- Atlanta Hawks – Isaac Okoro, F, Auburn University
Yet another “one and done” college player will come off the board in the top 10. The Hawks are looking to build a winning team around franchise guard Trae Young: Okoro would provide depth on the wing, a position where the Hawks need to improve. Atlanta ranked 30th last season in opposing points per game, and Okoro is widely considered one of the strongest defensive players in the draft. His superior athleticism allows him to guard multiple positions. On the offensive end, Okoro is terrific at attacking the rim, and is very dangerous in transition, which would give primary ball handler Young more options on the fast break. Okoro will need to improve his outside shot, and it is uncertain whether his shot-creating abilities will transfer to the next level, but he definitely fills a need for the Hawks.
- Detroit Pistons – Patrick Williams, F, Florida State University (FSU)
Detroit has gaping holes in their roster after dealing Andre Drummond and waiving Reggie Jackson at the trade deadline. The Pistons are in full rebuild mode and Williams can serve as a perfect reset piece. He is one of the most exciting prospects in this year’s class. Williams is one of the youngest players in this draft class and has largely flown under the radar after playing in a restrictive system at Florida State. The six-foot-eight-inch wing is versatile and can play both forward positions while making an immediate impact on the defensive end. Williams’ near seven-foot wingspan has allowed him to average over one block per game as a freshman at FSU, and he is formidable on the glass. While he remains raw offensively, the 19-year-old has immense potential and will have the necessary playing time in Detroit to develop into one of the top players in the 2020 draft class.
- New York Knicks – Killian Hayes, G, ULM (Germany)
Any way you slice it, the Knicks are in desperate need of talent, especially at the guard position. At No. 8, 19-year-old Killian Hayes is the right move. He has all the raw tools to become an outstanding NBA player. Hayes already has three years of professional basketball in Europe under his belt, and is considered mature beyond his years. He is adept at creating his own shot, both in the paint and on the perimeter, and is an excellent facilitator. Last season for ULM, Hayes averaged 1.5 steals per game; his defensive prowess will give the 29th-ranked Knicks offense opportunities for easy points. The Frenchman doesn’t shoot a high percentage from outside, but his sound shot mechanics illustrate that this element of his game will likely continue to improve. With the Knicks in a full rebuild, Hayes will have time on the floor to develop without immense pressure, and possibly grow into one of the league’s best point guards.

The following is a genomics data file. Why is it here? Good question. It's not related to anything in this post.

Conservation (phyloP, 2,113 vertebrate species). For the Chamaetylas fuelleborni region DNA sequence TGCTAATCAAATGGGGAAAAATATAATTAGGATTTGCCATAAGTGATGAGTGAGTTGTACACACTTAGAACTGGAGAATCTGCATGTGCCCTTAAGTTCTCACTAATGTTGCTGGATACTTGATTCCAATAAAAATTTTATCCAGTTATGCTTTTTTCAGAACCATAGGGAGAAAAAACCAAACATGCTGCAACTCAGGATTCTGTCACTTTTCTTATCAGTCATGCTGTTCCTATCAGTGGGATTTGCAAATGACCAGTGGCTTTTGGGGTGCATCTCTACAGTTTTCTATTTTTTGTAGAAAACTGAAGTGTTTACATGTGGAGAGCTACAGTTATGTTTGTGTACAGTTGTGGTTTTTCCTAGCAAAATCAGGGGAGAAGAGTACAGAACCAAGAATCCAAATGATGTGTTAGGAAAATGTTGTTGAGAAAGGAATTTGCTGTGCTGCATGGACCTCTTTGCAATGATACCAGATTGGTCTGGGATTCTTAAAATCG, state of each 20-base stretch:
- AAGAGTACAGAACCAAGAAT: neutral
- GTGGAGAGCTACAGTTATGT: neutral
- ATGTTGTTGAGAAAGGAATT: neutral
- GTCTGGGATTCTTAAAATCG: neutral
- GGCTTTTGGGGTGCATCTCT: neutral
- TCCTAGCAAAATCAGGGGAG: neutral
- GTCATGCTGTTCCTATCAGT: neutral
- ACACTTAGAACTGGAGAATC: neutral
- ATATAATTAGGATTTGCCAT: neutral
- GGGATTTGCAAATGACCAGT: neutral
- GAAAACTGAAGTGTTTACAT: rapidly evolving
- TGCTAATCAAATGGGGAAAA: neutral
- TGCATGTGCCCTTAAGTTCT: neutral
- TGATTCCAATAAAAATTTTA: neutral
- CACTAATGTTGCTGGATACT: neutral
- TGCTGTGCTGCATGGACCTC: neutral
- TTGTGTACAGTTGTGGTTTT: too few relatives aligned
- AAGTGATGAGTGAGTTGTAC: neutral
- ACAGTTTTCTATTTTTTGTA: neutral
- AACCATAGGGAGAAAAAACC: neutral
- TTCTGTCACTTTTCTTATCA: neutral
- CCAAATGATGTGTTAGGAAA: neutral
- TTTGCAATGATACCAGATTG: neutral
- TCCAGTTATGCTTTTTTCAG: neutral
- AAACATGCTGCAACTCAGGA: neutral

- Washington Wizards – Onyeka Okongwu, F, University of Southern California (USC)
The Wizards have solidified scorers and stars in John Wall and Bradley Beal, but they don’t have a defensive stopper like Okongwu. He is the most skilled center in the draft, and plays extremely hard on both ends of the floor. At only six feet, nine inches, the Chino Hills native is undersized for a big man but makes up for it with exceptional timing and length. Okongwu uses his strength to get great positioning and then utilizes his athleticism to spin or explode past defenders and finish with both hands. The USC star averaged an exceptional 3.5 blocks and 1.6 steals per game in just one year for the Trojans. The Los Angeles native can step in immediately and play big-time minutes for the Wizards as a defensive anchor. Okongwu is excellent in the pick and roll game and should fit in perfectly for a revitalized Wizards lineup alongside Wall, Beal and Rui Hachimura.
- Phoenix Suns – Tyrese Haliburton, G, Iowa State University
If Tyrese Haliburton falls to them, the Phoenix Suns will consider themselves lucky to land a player who is expected to go as early as 4th in the draft. With two seasons of college experience to his name, Haliburton is on the older side of the top prospects, making him more NBA-ready than his counterparts. He is arguably the most versatile offensive player in the draft, averaging 15.2 points, 6.5 assists and 5.9 rebounds at the point guard position last season. Haliburton would allow Suns superstar Devin Booker to play more off the ball, and would serve as a strong facilitator for the prolific scorer. The Wisconsin native is also excellent in the pick and roll; he could form an intriguing partnership with talented center DeAndre Ayton. His six-foot-five-inch frame allows him to both shoot pull-up jumpers over smaller guards and survey the floor to find open shooters. The Suns narrowly missed the playoffs last season, and Haliburton could be the piece they need to get over the hump.
The NBA draft will air on Wednesday Nov. 18 at 7 p.m. EST on ESPN.